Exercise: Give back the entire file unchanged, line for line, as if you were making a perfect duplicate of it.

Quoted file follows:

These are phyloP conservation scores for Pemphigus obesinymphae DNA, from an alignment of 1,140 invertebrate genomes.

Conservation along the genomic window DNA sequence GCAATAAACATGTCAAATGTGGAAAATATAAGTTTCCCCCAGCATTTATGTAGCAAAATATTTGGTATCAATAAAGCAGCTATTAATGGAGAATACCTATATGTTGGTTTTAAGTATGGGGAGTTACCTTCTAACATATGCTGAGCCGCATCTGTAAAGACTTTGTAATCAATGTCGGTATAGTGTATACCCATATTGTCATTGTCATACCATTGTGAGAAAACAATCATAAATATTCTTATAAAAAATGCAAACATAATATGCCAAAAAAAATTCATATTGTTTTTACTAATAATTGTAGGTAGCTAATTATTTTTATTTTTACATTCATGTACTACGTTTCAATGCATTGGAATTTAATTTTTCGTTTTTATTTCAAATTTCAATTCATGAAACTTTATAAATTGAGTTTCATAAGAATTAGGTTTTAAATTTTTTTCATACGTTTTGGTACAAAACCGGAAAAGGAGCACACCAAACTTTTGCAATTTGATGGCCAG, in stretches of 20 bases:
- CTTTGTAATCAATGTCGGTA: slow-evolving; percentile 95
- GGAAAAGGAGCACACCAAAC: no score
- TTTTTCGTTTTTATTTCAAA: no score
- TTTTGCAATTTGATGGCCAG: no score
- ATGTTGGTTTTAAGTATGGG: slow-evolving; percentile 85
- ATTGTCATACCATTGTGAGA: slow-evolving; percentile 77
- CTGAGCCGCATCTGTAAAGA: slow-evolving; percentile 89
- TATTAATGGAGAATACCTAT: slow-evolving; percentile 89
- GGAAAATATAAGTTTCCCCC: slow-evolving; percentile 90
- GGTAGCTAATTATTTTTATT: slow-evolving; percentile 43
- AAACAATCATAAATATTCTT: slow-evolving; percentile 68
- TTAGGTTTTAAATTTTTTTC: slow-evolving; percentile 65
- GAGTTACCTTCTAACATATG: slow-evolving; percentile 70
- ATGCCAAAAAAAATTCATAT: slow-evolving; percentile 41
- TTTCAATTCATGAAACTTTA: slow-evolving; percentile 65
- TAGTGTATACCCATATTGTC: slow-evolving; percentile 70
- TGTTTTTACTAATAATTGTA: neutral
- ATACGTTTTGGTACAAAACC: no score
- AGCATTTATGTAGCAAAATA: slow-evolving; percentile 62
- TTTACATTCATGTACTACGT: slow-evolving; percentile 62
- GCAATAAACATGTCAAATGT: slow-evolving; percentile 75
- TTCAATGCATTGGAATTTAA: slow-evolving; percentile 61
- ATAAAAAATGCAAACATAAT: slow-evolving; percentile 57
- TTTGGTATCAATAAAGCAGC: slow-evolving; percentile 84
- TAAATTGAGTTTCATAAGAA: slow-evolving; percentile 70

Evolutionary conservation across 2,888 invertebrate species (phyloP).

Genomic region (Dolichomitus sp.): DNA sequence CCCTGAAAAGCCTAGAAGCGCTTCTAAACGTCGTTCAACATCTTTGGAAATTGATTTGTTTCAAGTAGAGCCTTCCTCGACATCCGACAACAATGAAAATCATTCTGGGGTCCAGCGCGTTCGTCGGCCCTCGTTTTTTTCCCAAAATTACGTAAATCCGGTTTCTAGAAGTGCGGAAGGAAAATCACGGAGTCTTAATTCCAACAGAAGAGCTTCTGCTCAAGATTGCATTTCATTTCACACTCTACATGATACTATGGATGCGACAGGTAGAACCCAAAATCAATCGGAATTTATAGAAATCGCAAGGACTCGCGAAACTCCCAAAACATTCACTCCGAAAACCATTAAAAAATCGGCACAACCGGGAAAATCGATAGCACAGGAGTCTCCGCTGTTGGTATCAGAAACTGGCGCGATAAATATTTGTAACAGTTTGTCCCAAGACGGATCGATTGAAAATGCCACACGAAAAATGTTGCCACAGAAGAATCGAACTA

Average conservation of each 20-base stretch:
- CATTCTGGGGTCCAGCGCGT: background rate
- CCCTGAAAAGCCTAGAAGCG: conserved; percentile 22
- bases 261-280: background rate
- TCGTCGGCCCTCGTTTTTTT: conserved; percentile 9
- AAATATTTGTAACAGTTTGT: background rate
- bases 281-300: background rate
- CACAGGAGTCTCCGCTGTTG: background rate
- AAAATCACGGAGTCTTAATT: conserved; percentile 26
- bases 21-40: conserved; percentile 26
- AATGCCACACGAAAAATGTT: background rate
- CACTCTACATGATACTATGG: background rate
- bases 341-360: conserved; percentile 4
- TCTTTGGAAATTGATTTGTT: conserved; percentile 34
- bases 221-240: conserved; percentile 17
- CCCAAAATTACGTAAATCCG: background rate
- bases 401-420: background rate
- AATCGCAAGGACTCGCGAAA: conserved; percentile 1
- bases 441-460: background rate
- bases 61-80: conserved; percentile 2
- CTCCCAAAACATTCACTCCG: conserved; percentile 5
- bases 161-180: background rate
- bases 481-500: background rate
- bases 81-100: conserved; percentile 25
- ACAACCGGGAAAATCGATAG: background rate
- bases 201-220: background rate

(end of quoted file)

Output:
These are phyloP conservation scores for Pemphigus obesinymphae DNA, from an alignment of 1,140 invertebrate genomes.

Conservation along the genomic window DNA sequence GCAATAAACATGTCAAATGTGGAAAATATAAGTTTCCCCCAGCATTTATGTAGCAAAATATTTGGTATCAATAAAGCAGCTATTAATGGAGAATACCTATATGTTGGTTTTAAGTATGGGGAGTTACCTTCTAACATATGCTGAGCCGCATCTGTAAAGACTTTGTAATCAATGTCGGTATAGTGTATACCCATATTGTCATTGTCATACCATTGTGAGAAAACAATCATAAATATTCTTATAAAAAATGCAAACATAATATGCCAAAAAAAATTCATATTGTTTTTACTAATAATTGTAGGTAGCTAATTATTTTTATTTTTACATTCATGTACTACGTTTCAATGCATTGGAATTTAATTTTTCGTTTTTATTTCAAATTTCAATTCATGAAACTTTATAAATTGAGTTTCATAAGAATTAGGTTTTAAATTTTTTTCATACGTTTTGGTACAAAACCGGAAAAGGAGCACACCAAACTTTTGCAATTTGATGGCCAG, in stretches of 20 bases:
- CTTTGTAATCAATGTCGGTA: slow-evolving; percentile 95
- GGAAAAGGAGCACACCAAAC: no score
- TTTTTCGTTTTTATTTCAAA: no score
- TTTTGCAATTTGATGGCCAG: no score
- ATGTTGGTTTTAAGTATGGG: slow-evolving; percentile 85
- ATTGTCATACCATTGTGAGA: slow-evolving; percentile 77
- CTGAGCCGCATCTGTAAAGA: slow-evolving; percentile 89
- TATTAATGGAGAATACCTAT: slow-evolving; percentile 89
- GGAAAATATAAGTTTCCCCC: slow-evolving; percentile 90
- GGTAGCTAATTATTTTTATT: slow-evolving; percentile 43
- AAACAATCATAAATATTCTT: slow-evolving; percentile 68
- TTAGGTTTTAAATTTTTTTC: slow-evolving; percentile 65
- GAGTTACCTTCTAACATATG: slow-evolving; percentile 70
- ATGCCAAAAAAAATTCATAT: slow-evolving; percentile 41
- TTTCAATTCATGAAACTTTA: slow-evolving; percentile 65
- TAGTGTATACCCATATTGTC: slow-evolving; percentile 70
- TGTTTTTACTAATAATTGTA: neutral
- ATACGTTTTGGTACAAAACC: no score
- AGCATTTATGTAGCAAAATA: slow-evolving; percentile 62
- TTTACATTCATGTACTACGT: slow-evolving; percentile 62
- GCAATAAACATGTCAAATGT: slow-evolving; percentile 75
- TTCAATGCATTGGAATTTAA: slow-evolving; percentile 61
- ATAAAAAATGCAAACATAAT: slow-evolving; percentile 57
- TTTGGTATCAATAAAGCAGC: slow-evolving; percentile 84
- TAAATTGAGTTTCATAAGAA: slow-evolving; percentile 70

Evolutionary conservation across 2,888 invertebrate species (phyloP).

Genomic region (Dolichomitus sp.): DNA sequence CCCTGAAAAGCCTAGAAGCGCTTCTAAACGTCGTTCAACATCTTTGGAAATTGATTTGTTTCAAGTAGAGCCTTCCTCGACATCCGACAACAATGAAAATCATTCTGGGGTCCAGCGCGTTCGTCGGCCCTCGTTTTTTTCCCAAAATTACGTAAATCCGGTTTCTAGAAGTGCGGAAGGAAAATCACGGAGTCTTAATTCCAACAGAAGAGCTTCTGCTCAAGATTGCATTTCATTTCACACTCTACATGATACTATGGATGCGACAGGTAGAACCCAAAATCAATCGGAATTTATAGAAATCGCAAGGACTCGCGAAACTCCCAAAACATTCACTCCGAAAACCATTAAAAAATCGGCACAACCGGGAAAATCGATAGCACAGGAGTCTCCGCTGTTGGTATCAGAAACTGGCGCGATAAATATTTGTAACAGTTTGTCCCAAGACGGATCGATTGAAAATGCCACACGAAAAATGTTGCCACAGAAGAATCGAACTA

Average conservation of each 20-base stretch:
- CATTCTGGGGTCCAGCGCGT: background rate
- CCCTGAAAAGCCTAGAAGCG: conserved; percentile 22
- bases 261-280: background rate
- TCGTCGGCCCTCGTTTTTTT: conserved; percentile 9
- AAATATTTGTAACAGTTTGT: background rate
- bases 281-300: background rate
- CACAGGAGTCTCCGCTGTTG: background rate
- AAAATCACGGAGTCTTAATT: conserved; percentile 26
- bases 21-40: conserved; percentile 26
- AATGCCACACGAAAAATGTT: background rate
- CACTCTACATGATACTATGG: background rate
- bases 341-360: conserved; percentile 4
- TCTTTGGAAATTGATTTGTT: conserved; percentile 34
- bases 221-240: conserved; percentile 17
- CCCAAAATTACGTAAATCCG: background rate
- bases 401-420: background rate
- AATCGCAAGGACTCGCGAAA: conserved; percentile 1
- bases 441-460: background rate
- bases 61-80: conserved; percentile 2
- CTCCCAAAACATTCACTCCG: conserved; percentile 5
- bases 161-180: background rate
- bases 481-500: background rate
- bases 81-100: conserved; percentile 25
- ACAACCGGGAAAATCGATAG: background rate
- bases 201-220: background rate